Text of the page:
BY MARY C. ROCKEY, PH. D., BCBA, DIRECTOR OF PUPIL SERVICES, RANDOLPH CENTRAL SCHOOL
While I usually talk about brain development, one’s physical state is critical for healthy brain development. And, with all the national attention on childhood weight problems, I wanted to round out our discussion on TV with some information on some of the research on the inactivity of our children when watching TV, playing computer games or watching videos.
The National Institute on Media and the Family completed research on media use and children. Their research notes that children, ages 8 to 18, spend more time (44.5 hours per week) in front of computer, television, and game screens than any other activity in their lives except sleeping (Kaiser Family Foundation, 2005).
Approximately 30.3% of children (ages 6 to 11) are overweight and 15.3% are obese. For teens (12 to 19) the rate is almost identical: 33.4% overweight, and 15.5% obese (American Obesity Association, 2006). Further the incidence of Type II diabetes in children, the diabetes linked with obesity, has increased significantly in the past few decades.
MARY C. ROCKEY, PH. D.
In a review of research regarding TV, videos and computer time, some significant results include:
Obesity in children increases the more hours they watch television. These results were reported in a study by researchers at the University at Buffalo, Johns Hopkins University, The National Cancer Institute, and the Centers for Disease Control (Crespo, 2001).
Reducing television viewing and computer use may have an important role in preventing obesity and in lowering BMI in young children, and these changes may be related more to changes in energy intake than to changes in physical activity (Epstein, 2008).
Pre-School children watching more than 2 hours of TV per day are more likely to be overweight than children with limits on media use (Mendoza, 2007).
A study has found that reducing screen time during adolescence and into adulthood is a strategy for reducing obesity (Boone, 2007).
Some kids can lose weight just by reducing the amount of TV they watch, researchers assume this is related to TV-watching eating habits (Singh, 2008).
For every one-hour increase in TV viewing per day, a study found higher intakes of sugar-sweetened beverages (one extra serving per week) and total calories (46.3 more calories per day), which may not seem like a lot, but it adds up over time. Other studies estimate that excess weight gain can be gained by only an addition of 150 calories a day. (Miller, 2007).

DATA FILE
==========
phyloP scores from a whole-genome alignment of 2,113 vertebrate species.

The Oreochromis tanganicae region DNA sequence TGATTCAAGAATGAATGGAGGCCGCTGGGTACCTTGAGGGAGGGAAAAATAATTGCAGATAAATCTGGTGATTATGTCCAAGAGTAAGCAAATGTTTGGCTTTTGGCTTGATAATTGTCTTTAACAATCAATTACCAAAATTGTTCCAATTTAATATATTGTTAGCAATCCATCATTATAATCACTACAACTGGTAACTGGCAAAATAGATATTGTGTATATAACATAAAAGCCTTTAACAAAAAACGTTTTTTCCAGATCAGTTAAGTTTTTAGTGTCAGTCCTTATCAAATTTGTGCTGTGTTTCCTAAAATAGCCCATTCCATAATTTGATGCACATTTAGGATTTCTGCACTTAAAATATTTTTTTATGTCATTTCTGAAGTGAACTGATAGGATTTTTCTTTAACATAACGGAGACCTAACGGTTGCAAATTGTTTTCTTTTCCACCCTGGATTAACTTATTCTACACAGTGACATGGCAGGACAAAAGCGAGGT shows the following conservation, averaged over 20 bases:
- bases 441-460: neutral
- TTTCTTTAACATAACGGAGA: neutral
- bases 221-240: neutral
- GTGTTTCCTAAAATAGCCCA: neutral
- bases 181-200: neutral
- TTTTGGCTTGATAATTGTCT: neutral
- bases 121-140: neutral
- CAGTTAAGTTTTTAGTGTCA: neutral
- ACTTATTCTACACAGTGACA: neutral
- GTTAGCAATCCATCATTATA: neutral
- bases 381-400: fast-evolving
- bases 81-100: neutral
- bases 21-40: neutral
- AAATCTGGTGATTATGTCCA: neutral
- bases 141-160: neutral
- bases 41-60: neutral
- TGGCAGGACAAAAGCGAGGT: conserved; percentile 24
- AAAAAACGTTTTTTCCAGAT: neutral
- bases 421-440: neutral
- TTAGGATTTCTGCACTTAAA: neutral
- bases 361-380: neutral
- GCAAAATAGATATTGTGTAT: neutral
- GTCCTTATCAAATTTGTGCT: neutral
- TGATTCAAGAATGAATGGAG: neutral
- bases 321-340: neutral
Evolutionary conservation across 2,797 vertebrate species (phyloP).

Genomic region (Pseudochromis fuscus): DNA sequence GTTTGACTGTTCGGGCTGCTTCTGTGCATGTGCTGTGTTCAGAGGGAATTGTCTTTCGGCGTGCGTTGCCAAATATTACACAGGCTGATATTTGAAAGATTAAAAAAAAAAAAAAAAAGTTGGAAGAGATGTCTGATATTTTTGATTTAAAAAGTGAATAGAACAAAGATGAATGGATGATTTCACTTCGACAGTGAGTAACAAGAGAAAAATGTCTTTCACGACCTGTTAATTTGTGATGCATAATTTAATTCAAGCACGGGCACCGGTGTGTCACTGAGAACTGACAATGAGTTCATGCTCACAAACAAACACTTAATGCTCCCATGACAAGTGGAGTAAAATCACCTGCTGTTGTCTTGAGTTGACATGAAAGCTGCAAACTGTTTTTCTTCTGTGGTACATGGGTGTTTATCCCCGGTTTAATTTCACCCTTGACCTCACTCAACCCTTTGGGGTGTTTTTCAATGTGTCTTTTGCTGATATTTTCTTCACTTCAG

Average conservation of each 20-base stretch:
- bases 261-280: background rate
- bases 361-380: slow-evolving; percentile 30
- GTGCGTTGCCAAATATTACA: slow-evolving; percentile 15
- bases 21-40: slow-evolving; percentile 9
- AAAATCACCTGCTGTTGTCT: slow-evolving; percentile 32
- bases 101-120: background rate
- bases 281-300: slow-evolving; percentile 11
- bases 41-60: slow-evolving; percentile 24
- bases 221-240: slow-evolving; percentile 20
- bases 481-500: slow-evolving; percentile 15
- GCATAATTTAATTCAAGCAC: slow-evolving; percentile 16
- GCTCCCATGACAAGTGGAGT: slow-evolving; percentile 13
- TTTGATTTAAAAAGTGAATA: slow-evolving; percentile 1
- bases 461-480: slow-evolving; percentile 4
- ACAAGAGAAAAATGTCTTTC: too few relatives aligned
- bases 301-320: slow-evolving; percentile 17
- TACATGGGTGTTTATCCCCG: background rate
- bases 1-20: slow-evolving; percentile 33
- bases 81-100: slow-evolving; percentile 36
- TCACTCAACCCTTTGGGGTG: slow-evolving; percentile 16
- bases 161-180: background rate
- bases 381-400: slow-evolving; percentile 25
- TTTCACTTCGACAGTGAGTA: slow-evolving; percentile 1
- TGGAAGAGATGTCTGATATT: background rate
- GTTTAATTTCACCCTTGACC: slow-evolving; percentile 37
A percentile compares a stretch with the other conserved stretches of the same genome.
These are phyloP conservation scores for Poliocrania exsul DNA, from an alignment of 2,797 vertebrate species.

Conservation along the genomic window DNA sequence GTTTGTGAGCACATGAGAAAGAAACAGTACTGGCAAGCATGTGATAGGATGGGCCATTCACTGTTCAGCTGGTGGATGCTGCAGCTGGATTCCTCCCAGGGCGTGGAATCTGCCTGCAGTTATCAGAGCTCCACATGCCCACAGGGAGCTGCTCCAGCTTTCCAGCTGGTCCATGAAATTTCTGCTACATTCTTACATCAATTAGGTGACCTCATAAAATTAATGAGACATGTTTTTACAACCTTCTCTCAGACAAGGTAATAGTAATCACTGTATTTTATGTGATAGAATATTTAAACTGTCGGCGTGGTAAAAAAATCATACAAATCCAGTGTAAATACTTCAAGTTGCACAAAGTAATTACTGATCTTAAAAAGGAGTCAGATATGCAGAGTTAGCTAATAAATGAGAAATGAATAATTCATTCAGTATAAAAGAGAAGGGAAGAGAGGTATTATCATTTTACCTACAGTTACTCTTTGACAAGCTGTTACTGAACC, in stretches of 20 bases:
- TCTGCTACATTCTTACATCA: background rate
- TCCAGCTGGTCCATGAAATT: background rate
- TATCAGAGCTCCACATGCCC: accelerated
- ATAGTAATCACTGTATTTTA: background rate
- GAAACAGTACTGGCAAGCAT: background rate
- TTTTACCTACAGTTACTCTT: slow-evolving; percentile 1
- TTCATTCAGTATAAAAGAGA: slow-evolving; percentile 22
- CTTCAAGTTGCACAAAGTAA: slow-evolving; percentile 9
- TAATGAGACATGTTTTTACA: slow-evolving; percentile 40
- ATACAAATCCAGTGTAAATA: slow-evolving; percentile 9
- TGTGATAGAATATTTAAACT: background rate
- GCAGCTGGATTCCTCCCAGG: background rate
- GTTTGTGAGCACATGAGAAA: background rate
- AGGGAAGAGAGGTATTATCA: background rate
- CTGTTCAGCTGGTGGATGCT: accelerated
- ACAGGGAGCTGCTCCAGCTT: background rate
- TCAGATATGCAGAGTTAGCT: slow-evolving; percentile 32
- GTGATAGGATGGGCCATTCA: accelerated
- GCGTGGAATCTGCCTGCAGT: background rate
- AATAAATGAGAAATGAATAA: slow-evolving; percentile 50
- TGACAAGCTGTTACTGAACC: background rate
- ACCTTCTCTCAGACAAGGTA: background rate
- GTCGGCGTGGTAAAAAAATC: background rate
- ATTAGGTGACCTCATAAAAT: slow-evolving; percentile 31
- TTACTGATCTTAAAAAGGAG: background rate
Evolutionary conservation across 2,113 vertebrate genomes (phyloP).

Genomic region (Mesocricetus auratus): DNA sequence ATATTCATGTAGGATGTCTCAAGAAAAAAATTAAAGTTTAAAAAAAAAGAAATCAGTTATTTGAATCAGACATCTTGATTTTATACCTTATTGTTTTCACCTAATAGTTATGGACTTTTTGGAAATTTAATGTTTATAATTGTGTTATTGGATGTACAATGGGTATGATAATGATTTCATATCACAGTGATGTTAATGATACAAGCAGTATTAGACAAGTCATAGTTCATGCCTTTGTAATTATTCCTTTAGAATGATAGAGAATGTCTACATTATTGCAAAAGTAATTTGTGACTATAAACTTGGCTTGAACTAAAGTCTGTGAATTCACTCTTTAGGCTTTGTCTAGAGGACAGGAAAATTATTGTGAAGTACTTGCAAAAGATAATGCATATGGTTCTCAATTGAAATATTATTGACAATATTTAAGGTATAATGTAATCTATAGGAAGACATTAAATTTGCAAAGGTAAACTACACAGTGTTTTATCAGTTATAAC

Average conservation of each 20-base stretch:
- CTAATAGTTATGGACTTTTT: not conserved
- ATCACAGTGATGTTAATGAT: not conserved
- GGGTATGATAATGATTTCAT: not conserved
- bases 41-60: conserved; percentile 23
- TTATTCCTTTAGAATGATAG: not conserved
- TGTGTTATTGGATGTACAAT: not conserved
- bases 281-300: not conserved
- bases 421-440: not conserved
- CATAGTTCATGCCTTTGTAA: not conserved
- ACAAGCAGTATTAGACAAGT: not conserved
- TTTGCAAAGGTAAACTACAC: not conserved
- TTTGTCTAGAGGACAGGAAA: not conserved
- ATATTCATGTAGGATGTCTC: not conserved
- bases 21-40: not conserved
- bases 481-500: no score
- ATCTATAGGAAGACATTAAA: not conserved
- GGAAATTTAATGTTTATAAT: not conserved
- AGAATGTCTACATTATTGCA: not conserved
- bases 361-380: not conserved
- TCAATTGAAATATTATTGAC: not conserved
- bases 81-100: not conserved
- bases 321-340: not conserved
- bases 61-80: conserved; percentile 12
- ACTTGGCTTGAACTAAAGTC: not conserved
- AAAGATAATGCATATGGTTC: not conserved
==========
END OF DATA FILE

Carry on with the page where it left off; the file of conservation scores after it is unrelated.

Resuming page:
A study found that children who watch more than three hours of television a day are 50 per cent more likely to be obese than kids who watch fewer than two hours. These researchers conclude that "more than 60% of overweight incidents can be linked to excess TV viewing" (Tremblay, 2003).
Children with obese parents are more likely to have higher BMI’s, percentages of body fat, and overall screen time compared to children of normal-weight parents (Steffen, 2009).
Screen Time is directly related to lower cardiorespiratory endurance (Hardy, 2009).
Children who use a lot of media have a lower activity level which is linked to a higher rate of obesity (Vandewater, 2004).
A strong relationship was found between playing electronic video games and childhood obesity in school-aged Swiss children by researchers from The Children's Hospital of Philadelphia and the University Hospital Zurich (Stettler, 2004).
In another study of preschoolers (ages 1-4), a child's risk of being overweight increased by 6% for every hour of television watched per day. If that child had a TV in his or her bedroom, the odds of being overweight jumped an additional 31% for every hour watched. Preschool children with TVs in their bedroom watched an additional 4.8 hours of TV or videos every week (Dennison, et al., 2002).
Early childhood is a time of tremendous growth for children and the amount of physical activity positively affects the strength and amount of bone mass developed. A study of pre-schoolers found that girls who watched more television measured lower in the amount of hipbone density (Janz, 2001).
Another study on the relationship between metabolic rates and television viewing found that metabolic rates during television viewing were significantly lower than during resting periods for a group of obese and normal weight children, ages 8 to 12 years old (Klesges, 1993).
A study from Stanford University, researching the relationship between television viewing and weight, set out to measure body weight differences between two sets of third and fourth graders. One group was taught how to lessen their time watching television and playing video games. The second group received no such instruction and their TV and video game playing time went on as usual. For the first group, the instruction sought to establish a seven-hour a week limit on television and video game time. This would free up 14 hours to do something else. The results showed that the children who watched less television and played fewer video games had a significant reduction in measures of obesity, such as body mass index. The children who watched their usual amount of television had higher indicators of obesity. The only difference between the two groups was the amount of television and video game playing (Robinson, 1999).
As obesity becomes more of a health problem for our children it is increasingly important to encourage children to become more active. Limiting screen time and removing televisions from bedrooms can be important first steps to encouraging children into a more physically active lifestyle.
In general, there is little benefit from watching excessive TV, videos or spending time on computers. The disadvantages far outweigh the positives.
Mary Rockey, Ph.D., BCBA is the Director of Pupil Service at Randolph Central School.